I’ve been recently identified on the autism spectrum.

This is not terribly unusual. Tongue-in-cheek estimates peg half of Silicon Valley programmers as on-the-spectrum–in particular citing Asperger Syndrome, which is widely thought to be an autism spectrum “disorder”. Pop culture is laden with characters that display ‘aspie’ symptoms, to various levels of authenticity.

What’s more unusual is being forthcoming about it. I am deeply moved and inspired by the late Jay Lake, whose public and candid descriptions of his struggle with cancer made a mark in the world and ultimately helped countless people who’ve been though a similar situation (or may be one diagnosis away from being in a similar situation).

I’ve been profoundly affected by both having this condition undiagnosed for the majority of my life, and the “lightbulb on” moment of diagnosis, followed by a lengthy period of processing this new information.

What is it like?

Everyone is different. My particular experience involves difficulty reading social cues. I’ve figured out most of the obvious situations (and to some extent, settled in with friends who ‘get it’ and/or put up with me), but more subtle situations leave me confounded. My response to confusion is generally to withdraw and be hypercautious about saying anything at all, which has given me a reputation as even more introverted than I really am.

I (literally) take things very literally. Again, I’ve been on the Earth long enough to figure out a great many of the metaphors people use, but not all. Lately I’ve practiced being more forthcoming about straight-up asking in ambiguous situations (leading to yet more socially awkward encounters…)

I have numerous sensory/distraction issues. In a room full of talking people, I can hardly understand a thing. In a grocery-store aisle full of colorful products, I will look right at toothpaste or whatever and not see it, and get frustrated. Almost any kind of noise can jolt me out of concentration, and it takes a long time to get back. Driving is about as stressful as a trip through a minefield. And I’d rather starve than eat vegetables.

Trusted friends tell me that I can come across as aloof, cold, and Spock-like. (which seems to me like a perfectly reasonable way to be).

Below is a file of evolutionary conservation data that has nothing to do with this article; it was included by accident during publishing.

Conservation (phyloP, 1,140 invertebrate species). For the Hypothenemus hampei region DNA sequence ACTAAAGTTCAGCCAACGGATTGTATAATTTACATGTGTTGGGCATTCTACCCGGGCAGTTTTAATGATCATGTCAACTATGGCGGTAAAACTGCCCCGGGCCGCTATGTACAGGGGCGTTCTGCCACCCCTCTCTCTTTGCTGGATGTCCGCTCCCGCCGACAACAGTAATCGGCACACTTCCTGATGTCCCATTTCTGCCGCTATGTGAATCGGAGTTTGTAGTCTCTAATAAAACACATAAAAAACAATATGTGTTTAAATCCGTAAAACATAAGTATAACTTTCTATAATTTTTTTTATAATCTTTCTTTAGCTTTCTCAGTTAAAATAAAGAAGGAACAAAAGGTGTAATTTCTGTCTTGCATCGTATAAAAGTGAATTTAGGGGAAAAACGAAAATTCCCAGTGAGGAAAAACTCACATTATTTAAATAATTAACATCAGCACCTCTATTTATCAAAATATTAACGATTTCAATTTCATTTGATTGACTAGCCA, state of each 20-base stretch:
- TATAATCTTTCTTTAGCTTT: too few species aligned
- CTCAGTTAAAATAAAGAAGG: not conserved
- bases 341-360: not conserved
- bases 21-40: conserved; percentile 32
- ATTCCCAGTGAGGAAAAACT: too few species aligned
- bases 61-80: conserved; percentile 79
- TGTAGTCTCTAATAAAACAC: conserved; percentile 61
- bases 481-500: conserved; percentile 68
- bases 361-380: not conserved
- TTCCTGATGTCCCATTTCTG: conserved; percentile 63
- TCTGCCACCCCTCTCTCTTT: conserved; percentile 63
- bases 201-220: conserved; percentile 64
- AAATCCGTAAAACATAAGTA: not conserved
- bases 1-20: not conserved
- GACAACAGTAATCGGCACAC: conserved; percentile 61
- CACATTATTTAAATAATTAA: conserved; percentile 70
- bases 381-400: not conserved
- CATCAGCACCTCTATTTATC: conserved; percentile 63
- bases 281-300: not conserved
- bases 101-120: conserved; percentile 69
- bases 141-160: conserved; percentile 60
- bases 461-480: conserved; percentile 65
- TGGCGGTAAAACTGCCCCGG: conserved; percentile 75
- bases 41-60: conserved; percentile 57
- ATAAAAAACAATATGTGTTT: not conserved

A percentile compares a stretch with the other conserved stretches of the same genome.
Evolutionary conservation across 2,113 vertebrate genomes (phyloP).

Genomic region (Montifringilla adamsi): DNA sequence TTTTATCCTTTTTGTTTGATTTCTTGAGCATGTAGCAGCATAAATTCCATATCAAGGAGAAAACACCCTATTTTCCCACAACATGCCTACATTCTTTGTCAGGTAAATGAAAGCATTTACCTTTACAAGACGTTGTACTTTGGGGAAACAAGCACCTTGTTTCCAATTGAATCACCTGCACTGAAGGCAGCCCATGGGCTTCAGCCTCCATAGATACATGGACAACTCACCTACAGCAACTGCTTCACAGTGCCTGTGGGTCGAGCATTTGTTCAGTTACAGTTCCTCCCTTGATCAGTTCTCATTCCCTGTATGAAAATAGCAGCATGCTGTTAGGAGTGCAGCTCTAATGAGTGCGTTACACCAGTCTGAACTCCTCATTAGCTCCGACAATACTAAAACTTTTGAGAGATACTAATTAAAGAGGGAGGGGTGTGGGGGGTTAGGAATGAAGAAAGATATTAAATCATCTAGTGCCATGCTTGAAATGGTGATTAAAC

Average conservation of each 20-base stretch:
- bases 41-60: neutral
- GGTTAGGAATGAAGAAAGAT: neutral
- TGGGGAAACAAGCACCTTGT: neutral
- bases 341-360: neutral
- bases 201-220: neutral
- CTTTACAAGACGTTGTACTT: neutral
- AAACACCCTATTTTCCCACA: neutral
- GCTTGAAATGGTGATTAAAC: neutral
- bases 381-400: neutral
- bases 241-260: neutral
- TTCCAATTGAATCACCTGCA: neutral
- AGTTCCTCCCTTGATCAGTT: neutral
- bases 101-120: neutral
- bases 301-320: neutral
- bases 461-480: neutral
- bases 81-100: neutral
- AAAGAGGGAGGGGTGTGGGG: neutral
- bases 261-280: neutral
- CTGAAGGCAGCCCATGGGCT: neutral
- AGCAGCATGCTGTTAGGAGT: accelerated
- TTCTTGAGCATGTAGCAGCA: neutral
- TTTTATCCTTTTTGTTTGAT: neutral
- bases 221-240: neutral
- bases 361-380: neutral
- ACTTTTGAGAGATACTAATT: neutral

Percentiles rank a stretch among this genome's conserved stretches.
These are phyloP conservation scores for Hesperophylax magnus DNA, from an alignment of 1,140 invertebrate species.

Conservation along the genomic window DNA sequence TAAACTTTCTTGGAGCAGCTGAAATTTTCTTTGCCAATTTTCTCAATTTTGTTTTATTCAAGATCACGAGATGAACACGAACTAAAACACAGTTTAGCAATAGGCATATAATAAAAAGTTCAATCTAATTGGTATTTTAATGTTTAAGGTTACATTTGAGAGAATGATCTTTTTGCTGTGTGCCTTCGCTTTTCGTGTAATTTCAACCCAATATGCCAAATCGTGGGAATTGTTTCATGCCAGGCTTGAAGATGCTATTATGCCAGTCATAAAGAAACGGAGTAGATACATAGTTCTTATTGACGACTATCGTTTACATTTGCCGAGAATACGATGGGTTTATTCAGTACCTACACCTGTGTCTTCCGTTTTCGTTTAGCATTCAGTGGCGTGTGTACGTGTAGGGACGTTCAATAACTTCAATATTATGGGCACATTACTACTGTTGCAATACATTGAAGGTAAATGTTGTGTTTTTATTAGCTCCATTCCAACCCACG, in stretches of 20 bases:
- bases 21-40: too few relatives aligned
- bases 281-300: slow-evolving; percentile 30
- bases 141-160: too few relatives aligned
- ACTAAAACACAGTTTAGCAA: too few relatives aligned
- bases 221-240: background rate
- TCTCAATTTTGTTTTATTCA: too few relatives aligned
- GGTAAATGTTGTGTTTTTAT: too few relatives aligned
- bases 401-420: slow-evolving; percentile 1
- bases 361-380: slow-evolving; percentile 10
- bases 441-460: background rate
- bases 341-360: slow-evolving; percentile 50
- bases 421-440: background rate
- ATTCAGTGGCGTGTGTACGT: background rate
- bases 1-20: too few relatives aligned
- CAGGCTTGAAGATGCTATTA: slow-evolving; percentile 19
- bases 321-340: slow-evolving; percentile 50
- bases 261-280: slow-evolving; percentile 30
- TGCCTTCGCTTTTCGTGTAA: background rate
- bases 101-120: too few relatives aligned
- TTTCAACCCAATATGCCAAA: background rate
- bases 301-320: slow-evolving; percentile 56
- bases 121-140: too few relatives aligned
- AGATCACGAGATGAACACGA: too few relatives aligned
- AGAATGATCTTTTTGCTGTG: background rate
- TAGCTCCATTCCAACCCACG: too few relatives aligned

So why be “out” about this?

I have found that writing about my condition helps me deal with issues that come up due to it. I’ve gone through dozens and dozens of hobbies, and writing has been the one that consistently gets me through tough times.

I have also found that well-meaning people often get things very, very wrong. Notice the scare quotes above around “disorder” in the earlier paragraph. Another problematic word is “normal.” A useful and more-accurate term used in the autism community is NT, or neurotypical, to describe the majority of people without autistic traits. Different does not equate disorder, or even abnormal. If more people talk about autism, this can help establish better expectations about norms.

And while I don’t necessarily put pot-stirrers like Jim Carrey and Jenny McCarthy in the “well-meaning” bucket, their completely wrong-headed negative associations of autism with the legitimate practice of vaccination are not helping. The way to counter nonsense is with sense.

Exposure to diverse viewpoints is good for you, up to a point. No?

Simply put, one way or another, this is who I am. My mildly-off-center viewpoint pervades everything I do, and all the fiction I write. Trying to hide it and cover it over is a losing battle. Being open about it helps me develop as a self-aware human being.

Over time as I have accumulated negative responses to perfectly reasonable situations (like being bluntly efficient in a professional situation, or misreading a social cue) I have gradually come to view others as unknowable, capricious, beings that make choices only at random, which I disdain. I’m gradually working to unwind this by coming to better know the NT mind from the inside out–starting here.

What can you do to help?

Be aware of the issues. Mostly, be kind to each other. Think about what others might be going through before you lose patience with someone. Get educated. Anything by Temple Grandin is a good start.

Speak out against bullying and cruelty. Fairness tends to be a big deal to aspies. As it should be.

Tell others about this resource. You can link to the category here, where I will be adding more articles on an ongoing basis. I also maintain an author mailing list, where you can find more from my POV (and numerous aspie characters in my stories) as well as everything else related to my writing, book recommendations, and more.

Give me a shout out in the comments here, or in social media. Let me know you find value in this. Encourag me to keep going.

Seek out autistic authors and other artists.

If you feel freaked out in a social situation, just remember what Eleanor Roosevelt said:

You wouldn’t worry so much about what others think of you if you realized how seldom they do.

(hat-tip to YouTube channel vsauce for the video The Science of Awkwardness, from which I learned of that quote)

-m